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Consumer Reports reviewed Tesla's Smart Summon feature and according to them it doesn't live up to the hype as a step towards "full self driving." They apparently experience glitches and people have reported small fender benders with the feature in parking lots.

Consumer Reports tested Tesla’s recently launched Smart Summon feature on our Model 3, and we found that the automation was glitchy and at times worked intermittently, without a lot of obvious benefits for consumers.

We tested the feature over several days at our Auto Test Center in Colchester, Conn., and in nearby parking lots. Our analysis comes on the heels of a flurry of social media posts from Tesla owners critical of the feature.

Tesla says Smart Summon is one of the first products in a suite of technologies it markets as “Full Self-Driving.” The automaker activated the feature for car owners using an over-the-air update at the end of September.

In online marketing materials (and in public comments from CEO Elon Musk), Tesla says owners using a smartphone can summon their vehicles to come pick them up to help in everyday situations, such as to avoid walking across a parking lot in the rain or with an armful of groceries.

The Model 3 owner’s manual contains numerous warnings of Smart Summon’s limitations, including that it can’t be used on public roads and can’t detect all traffic or curbs. But some owners on social media have reported minor fender benders while using the feature in parking lots and at low speeds.

Smart Summon has drawn the attention of U.S. regulators. The National Highway Traffic Safety Administration said it’s in contact with Tesla to gather information about the feature.

Jake Fisher, CR’s senior director of auto testing, says consumers are not getting fully tested, consumer-ready technology. In essence, he says, Tesla owners are being enlisted as beta testers to help fine-tune the technology for the future—even though they’re paying $6,000 up front for the promised automation.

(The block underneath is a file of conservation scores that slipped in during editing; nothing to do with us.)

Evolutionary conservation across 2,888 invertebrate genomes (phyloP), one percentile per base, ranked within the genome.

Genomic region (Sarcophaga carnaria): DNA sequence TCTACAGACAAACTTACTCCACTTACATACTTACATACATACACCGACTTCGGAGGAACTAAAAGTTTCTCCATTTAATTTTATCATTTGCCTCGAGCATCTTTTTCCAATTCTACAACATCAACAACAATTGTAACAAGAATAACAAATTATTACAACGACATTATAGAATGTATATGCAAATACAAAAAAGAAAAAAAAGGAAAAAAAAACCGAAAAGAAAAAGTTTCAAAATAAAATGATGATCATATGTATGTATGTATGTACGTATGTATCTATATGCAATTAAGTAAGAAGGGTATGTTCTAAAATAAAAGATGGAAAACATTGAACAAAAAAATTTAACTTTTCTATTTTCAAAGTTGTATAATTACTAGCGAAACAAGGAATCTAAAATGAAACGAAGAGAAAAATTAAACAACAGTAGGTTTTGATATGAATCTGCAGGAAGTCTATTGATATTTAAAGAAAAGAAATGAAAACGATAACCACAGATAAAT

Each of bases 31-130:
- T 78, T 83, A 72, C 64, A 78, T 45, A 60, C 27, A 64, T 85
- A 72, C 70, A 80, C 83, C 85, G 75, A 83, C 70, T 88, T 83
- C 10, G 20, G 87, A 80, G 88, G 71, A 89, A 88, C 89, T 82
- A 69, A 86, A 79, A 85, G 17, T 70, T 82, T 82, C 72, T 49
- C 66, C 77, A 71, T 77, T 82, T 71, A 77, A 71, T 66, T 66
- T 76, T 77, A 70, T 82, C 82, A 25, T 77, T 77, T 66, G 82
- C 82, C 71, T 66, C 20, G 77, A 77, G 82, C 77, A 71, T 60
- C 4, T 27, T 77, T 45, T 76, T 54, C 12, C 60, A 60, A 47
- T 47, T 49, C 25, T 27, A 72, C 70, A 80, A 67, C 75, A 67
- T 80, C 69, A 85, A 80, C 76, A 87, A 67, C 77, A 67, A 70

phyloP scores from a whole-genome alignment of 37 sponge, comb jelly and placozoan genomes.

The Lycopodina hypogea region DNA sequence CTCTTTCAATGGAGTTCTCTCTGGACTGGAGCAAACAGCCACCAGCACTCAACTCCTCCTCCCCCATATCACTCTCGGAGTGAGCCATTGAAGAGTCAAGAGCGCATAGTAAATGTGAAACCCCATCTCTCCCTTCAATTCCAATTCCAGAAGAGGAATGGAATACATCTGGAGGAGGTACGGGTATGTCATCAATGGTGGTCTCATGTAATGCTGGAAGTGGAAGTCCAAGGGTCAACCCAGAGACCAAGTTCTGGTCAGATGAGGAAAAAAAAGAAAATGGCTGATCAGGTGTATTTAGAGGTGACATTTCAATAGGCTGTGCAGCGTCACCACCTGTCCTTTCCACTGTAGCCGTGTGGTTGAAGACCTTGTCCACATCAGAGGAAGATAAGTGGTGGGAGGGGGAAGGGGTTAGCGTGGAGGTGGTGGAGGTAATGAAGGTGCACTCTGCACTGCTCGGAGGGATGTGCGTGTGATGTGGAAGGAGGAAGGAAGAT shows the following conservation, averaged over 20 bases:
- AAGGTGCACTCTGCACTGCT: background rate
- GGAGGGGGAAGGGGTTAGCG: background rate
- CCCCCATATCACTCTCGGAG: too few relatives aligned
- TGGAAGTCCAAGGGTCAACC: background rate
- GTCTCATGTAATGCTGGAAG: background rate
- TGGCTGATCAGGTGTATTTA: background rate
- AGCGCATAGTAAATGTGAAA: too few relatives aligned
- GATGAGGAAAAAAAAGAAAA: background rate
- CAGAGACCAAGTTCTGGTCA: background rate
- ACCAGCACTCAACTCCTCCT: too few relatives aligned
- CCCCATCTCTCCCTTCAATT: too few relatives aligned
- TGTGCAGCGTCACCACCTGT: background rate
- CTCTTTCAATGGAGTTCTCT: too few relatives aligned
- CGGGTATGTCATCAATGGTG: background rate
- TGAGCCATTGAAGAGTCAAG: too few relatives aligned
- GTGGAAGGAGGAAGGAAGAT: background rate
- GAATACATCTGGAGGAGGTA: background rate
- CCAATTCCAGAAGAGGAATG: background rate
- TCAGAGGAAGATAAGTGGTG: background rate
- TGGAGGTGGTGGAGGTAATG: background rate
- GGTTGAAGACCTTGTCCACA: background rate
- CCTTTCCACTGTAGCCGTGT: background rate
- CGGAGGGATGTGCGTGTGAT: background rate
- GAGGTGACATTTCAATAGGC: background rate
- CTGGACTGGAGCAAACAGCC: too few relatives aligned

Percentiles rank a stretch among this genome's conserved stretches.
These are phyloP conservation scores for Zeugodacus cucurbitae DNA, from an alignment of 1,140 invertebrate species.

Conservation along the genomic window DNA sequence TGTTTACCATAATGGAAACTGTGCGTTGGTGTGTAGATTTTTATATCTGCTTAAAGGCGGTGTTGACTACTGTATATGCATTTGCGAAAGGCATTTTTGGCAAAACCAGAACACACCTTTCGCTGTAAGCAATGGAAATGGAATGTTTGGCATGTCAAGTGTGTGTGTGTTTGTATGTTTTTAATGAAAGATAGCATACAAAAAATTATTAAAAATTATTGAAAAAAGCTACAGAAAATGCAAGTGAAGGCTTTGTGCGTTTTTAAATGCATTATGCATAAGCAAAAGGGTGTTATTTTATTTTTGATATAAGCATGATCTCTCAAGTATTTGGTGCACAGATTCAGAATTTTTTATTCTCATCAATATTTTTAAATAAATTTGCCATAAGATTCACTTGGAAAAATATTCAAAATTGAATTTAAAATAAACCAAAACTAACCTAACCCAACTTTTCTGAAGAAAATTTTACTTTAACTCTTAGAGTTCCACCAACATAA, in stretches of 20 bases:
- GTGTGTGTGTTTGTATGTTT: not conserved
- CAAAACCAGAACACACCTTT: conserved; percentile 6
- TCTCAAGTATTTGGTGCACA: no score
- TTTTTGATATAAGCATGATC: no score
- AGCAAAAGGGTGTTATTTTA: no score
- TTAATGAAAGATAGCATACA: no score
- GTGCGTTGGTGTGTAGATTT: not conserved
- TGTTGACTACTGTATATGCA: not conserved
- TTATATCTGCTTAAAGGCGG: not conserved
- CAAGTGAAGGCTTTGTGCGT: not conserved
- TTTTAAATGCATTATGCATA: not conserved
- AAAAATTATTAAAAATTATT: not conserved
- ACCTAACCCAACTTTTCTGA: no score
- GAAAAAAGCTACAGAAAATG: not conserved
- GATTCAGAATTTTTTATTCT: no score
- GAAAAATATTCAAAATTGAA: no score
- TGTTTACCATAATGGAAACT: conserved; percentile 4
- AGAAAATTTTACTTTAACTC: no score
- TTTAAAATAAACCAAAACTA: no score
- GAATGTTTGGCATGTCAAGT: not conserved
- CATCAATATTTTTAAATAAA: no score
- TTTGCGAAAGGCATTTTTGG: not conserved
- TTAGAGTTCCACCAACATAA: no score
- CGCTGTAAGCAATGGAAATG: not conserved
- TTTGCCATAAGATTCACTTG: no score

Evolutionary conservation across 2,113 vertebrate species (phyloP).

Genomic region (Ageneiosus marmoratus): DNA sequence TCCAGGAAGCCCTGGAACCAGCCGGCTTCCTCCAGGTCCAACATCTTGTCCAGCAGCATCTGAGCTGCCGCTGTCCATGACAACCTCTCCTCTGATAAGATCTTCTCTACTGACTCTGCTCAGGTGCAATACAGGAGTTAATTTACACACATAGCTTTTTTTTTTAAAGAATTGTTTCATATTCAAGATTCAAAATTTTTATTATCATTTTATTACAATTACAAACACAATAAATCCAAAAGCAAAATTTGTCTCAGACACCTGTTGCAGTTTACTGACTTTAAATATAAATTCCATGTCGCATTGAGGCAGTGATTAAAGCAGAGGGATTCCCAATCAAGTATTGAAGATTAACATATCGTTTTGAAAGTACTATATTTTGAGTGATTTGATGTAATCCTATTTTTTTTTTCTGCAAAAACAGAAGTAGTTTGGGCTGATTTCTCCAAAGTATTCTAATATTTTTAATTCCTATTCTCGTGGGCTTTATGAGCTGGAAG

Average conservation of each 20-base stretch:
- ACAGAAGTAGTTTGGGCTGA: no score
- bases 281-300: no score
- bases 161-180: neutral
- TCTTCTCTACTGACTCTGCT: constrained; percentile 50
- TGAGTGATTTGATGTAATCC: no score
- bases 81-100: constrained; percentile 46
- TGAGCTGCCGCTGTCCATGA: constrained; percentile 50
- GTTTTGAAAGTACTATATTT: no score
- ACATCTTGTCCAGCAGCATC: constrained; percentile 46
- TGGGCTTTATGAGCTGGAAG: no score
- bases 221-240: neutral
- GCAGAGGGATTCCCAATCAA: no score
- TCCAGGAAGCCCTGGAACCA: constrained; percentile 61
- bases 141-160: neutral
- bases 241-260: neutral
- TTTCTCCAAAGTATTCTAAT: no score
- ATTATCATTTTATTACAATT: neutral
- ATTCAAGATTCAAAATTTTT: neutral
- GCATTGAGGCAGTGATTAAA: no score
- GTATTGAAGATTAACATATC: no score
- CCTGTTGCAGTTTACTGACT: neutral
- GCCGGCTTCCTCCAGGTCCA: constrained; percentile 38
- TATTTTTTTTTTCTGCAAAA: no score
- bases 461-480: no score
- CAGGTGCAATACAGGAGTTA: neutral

“What consumers are really getting is the chance to participate in a kind of science experiment,” he says. “This is a work in progress.”

For more than a year before its release, Musk stoked interest in Smart Summon with public comments, describing how Tesla owners would be able to use their vehicles like remote-controlled toys that could follow car owners around like pets.

CR’s experience with the system shows that Smart Summon can exit a parking space, turn and start moving toward the vehicle owner, and negotiate around stationary objects. It also can detect and stop for pedestrians and slow down if it senses cross traffic.

But we found that the system works only intermittently, depending on the car’s reading of the surroundings. The system is designed to work only in private parking lots, but sometimes it seemed confused about where it was. In one case, the system worked in one section of a private lot, but in another part of the lot it mistakenly detected that it was on a public road and shut itself down. At various times, our Model 3 would suddenly stop for no obvious reason.

When it did work, the Model 3 appeared to move cautiously, which could be a positive from a safety perspective. But it also meant the vehicle took a long time to reach its driver. The Model 3 also didn’t always stay on its side of the lane in the parking lots.

Over several days, CR repeatedly has asked Tesla for comment. CR has called the company and also emailed multiple written questions asking about the Smart Summon technology. The company hasn’t yet returned our calls or responded to our questions.
 
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